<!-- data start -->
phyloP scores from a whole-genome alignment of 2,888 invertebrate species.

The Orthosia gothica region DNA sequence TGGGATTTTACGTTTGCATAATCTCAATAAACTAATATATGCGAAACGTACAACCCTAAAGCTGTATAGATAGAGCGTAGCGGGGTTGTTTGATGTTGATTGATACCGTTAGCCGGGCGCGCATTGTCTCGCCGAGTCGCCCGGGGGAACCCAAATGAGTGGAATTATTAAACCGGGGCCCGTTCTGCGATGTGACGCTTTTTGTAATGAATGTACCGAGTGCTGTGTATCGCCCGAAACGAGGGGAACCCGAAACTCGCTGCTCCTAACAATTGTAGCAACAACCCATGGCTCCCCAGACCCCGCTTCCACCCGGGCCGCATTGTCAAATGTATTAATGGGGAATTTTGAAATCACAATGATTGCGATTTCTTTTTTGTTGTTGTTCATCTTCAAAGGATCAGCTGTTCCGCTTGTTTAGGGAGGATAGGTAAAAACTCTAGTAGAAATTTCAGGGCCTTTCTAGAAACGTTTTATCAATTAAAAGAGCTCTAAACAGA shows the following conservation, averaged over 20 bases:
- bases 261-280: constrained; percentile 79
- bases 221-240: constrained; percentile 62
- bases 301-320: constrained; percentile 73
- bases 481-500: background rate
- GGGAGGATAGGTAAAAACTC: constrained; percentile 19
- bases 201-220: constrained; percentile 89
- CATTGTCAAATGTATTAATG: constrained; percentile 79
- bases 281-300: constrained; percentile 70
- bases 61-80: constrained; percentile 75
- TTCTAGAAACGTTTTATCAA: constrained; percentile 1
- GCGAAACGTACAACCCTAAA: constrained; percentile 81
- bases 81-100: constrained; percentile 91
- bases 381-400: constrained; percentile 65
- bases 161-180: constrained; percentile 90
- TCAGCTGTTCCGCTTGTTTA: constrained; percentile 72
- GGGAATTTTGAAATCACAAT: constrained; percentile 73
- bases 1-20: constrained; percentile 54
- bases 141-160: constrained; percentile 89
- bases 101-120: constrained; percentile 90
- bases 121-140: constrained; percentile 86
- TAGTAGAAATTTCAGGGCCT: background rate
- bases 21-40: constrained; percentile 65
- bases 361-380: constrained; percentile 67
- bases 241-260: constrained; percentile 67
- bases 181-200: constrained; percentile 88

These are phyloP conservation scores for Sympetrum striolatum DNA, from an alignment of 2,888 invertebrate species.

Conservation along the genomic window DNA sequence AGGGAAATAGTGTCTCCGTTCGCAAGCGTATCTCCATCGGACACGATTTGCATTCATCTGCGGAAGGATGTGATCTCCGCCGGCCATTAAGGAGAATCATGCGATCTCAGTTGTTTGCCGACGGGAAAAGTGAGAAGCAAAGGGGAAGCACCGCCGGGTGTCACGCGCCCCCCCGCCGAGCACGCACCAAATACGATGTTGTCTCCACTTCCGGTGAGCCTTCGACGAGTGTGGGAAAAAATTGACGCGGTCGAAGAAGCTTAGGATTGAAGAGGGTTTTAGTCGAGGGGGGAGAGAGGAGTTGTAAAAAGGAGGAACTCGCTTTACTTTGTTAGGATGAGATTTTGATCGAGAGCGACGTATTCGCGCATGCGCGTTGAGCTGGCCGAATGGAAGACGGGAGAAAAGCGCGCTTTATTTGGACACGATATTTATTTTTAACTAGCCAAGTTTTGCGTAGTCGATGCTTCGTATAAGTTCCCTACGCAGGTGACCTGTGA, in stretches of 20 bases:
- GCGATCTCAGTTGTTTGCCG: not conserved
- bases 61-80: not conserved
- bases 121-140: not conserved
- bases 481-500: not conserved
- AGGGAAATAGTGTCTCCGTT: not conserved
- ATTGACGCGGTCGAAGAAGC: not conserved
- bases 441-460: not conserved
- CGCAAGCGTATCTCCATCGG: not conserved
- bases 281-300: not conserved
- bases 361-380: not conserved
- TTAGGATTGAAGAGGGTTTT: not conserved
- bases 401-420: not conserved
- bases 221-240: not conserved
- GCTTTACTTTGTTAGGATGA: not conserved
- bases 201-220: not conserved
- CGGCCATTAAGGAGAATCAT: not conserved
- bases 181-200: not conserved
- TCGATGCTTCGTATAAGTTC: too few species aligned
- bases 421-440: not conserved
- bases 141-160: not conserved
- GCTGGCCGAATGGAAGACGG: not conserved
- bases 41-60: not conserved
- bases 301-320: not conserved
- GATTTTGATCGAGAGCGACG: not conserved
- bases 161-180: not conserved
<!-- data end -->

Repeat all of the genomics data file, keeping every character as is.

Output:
phyloP scores from a whole-genome alignment of 2,888 invertebrate species.

The Orthosia gothica region DNA sequence TGGGATTTTACGTTTGCATAATCTCAATAAACTAATATATGCGAAACGTACAACCCTAAAGCTGTATAGATAGAGCGTAGCGGGGTTGTTTGATGTTGATTGATACCGTTAGCCGGGCGCGCATTGTCTCGCCGAGTCGCCCGGGGGAACCCAAATGAGTGGAATTATTAAACCGGGGCCCGTTCTGCGATGTGACGCTTTTTGTAATGAATGTACCGAGTGCTGTGTATCGCCCGAAACGAGGGGAACCCGAAACTCGCTGCTCCTAACAATTGTAGCAACAACCCATGGCTCCCCAGACCCCGCTTCCACCCGGGCCGCATTGTCAAATGTATTAATGGGGAATTTTGAAATCACAATGATTGCGATTTCTTTTTTGTTGTTGTTCATCTTCAAAGGATCAGCTGTTCCGCTTGTTTAGGGAGGATAGGTAAAAACTCTAGTAGAAATTTCAGGGCCTTTCTAGAAACGTTTTATCAATTAAAAGAGCTCTAAACAGA shows the following conservation, averaged over 20 bases:
- bases 261-280: constrained; percentile 79
- bases 221-240: constrained; percentile 62
- bases 301-320: constrained; percentile 73
- bases 481-500: background rate
- GGGAGGATAGGTAAAAACTC: constrained; percentile 19
- bases 201-220: constrained; percentile 89
- CATTGTCAAATGTATTAATG: constrained; percentile 79
- bases 281-300: constrained; percentile 70
- bases 61-80: constrained; percentile 75
- TTCTAGAAACGTTTTATCAA: constrained; percentile 1
- GCGAAACGTACAACCCTAAA: constrained; percentile 81
- bases 81-100: constrained; percentile 91
- bases 381-400: constrained; percentile 65
- bases 161-180: constrained; percentile 90
- TCAGCTGTTCCGCTTGTTTA: constrained; percentile 72
- GGGAATTTTGAAATCACAAT: constrained; percentile 73
- bases 1-20: constrained; percentile 54
- bases 141-160: constrained; percentile 89
- bases 101-120: constrained; percentile 90
- bases 121-140: constrained; percentile 86
- TAGTAGAAATTTCAGGGCCT: background rate
- bases 21-40: constrained; percentile 65
- bases 361-380: constrained; percentile 67
- bases 241-260: constrained; percentile 67
- bases 181-200: constrained; percentile 88

These are phyloP conservation scores for Sympetrum striolatum DNA, from an alignment of 2,888 invertebrate species.

Conservation along the genomic window DNA sequence AGGGAAATAGTGTCTCCGTTCGCAAGCGTATCTCCATCGGACACGATTTGCATTCATCTGCGGAAGGATGTGATCTCCGCCGGCCATTAAGGAGAATCATGCGATCTCAGTTGTTTGCCGACGGGAAAAGTGAGAAGCAAAGGGGAAGCACCGCCGGGTGTCACGCGCCCCCCCGCCGAGCACGCACCAAATACGATGTTGTCTCCACTTCCGGTGAGCCTTCGACGAGTGTGGGAAAAAATTGACGCGGTCGAAGAAGCTTAGGATTGAAGAGGGTTTTAGTCGAGGGGGGAGAGAGGAGTTGTAAAAAGGAGGAACTCGCTTTACTTTGTTAGGATGAGATTTTGATCGAGAGCGACGTATTCGCGCATGCGCGTTGAGCTGGCCGAATGGAAGACGGGAGAAAAGCGCGCTTTATTTGGACACGATATTTATTTTTAACTAGCCAAGTTTTGCGTAGTCGATGCTTCGTATAAGTTCCCTACGCAGGTGACCTGTGA, in stretches of 20 bases:
- GCGATCTCAGTTGTTTGCCG: not conserved
- bases 61-80: not conserved
- bases 121-140: not conserved
- bases 481-500: not conserved
- AGGGAAATAGTGTCTCCGTT: not conserved
- ATTGACGCGGTCGAAGAAGC: not conserved
- bases 441-460: not conserved
- CGCAAGCGTATCTCCATCGG: not conserved
- bases 281-300: not conserved
- bases 361-380: not conserved
- TTAGGATTGAAGAGGGTTTT: not conserved
- bases 401-420: not conserved
- bases 221-240: not conserved
- GCTTTACTTTGTTAGGATGA: not conserved
- bases 201-220: not conserved
- CGGCCATTAAGGAGAATCAT: not conserved
- bases 181-200: not conserved
- TCGATGCTTCGTATAAGTTC: too few species aligned
- bases 421-440: not conserved
- bases 141-160: not conserved
- GCTGGCCGAATGGAAGACGG: not conserved
- bases 41-60: not conserved
- bases 301-320: not conserved
- GATTTTGATCGAGAGCGACG: not conserved
- bases 161-180: not conserved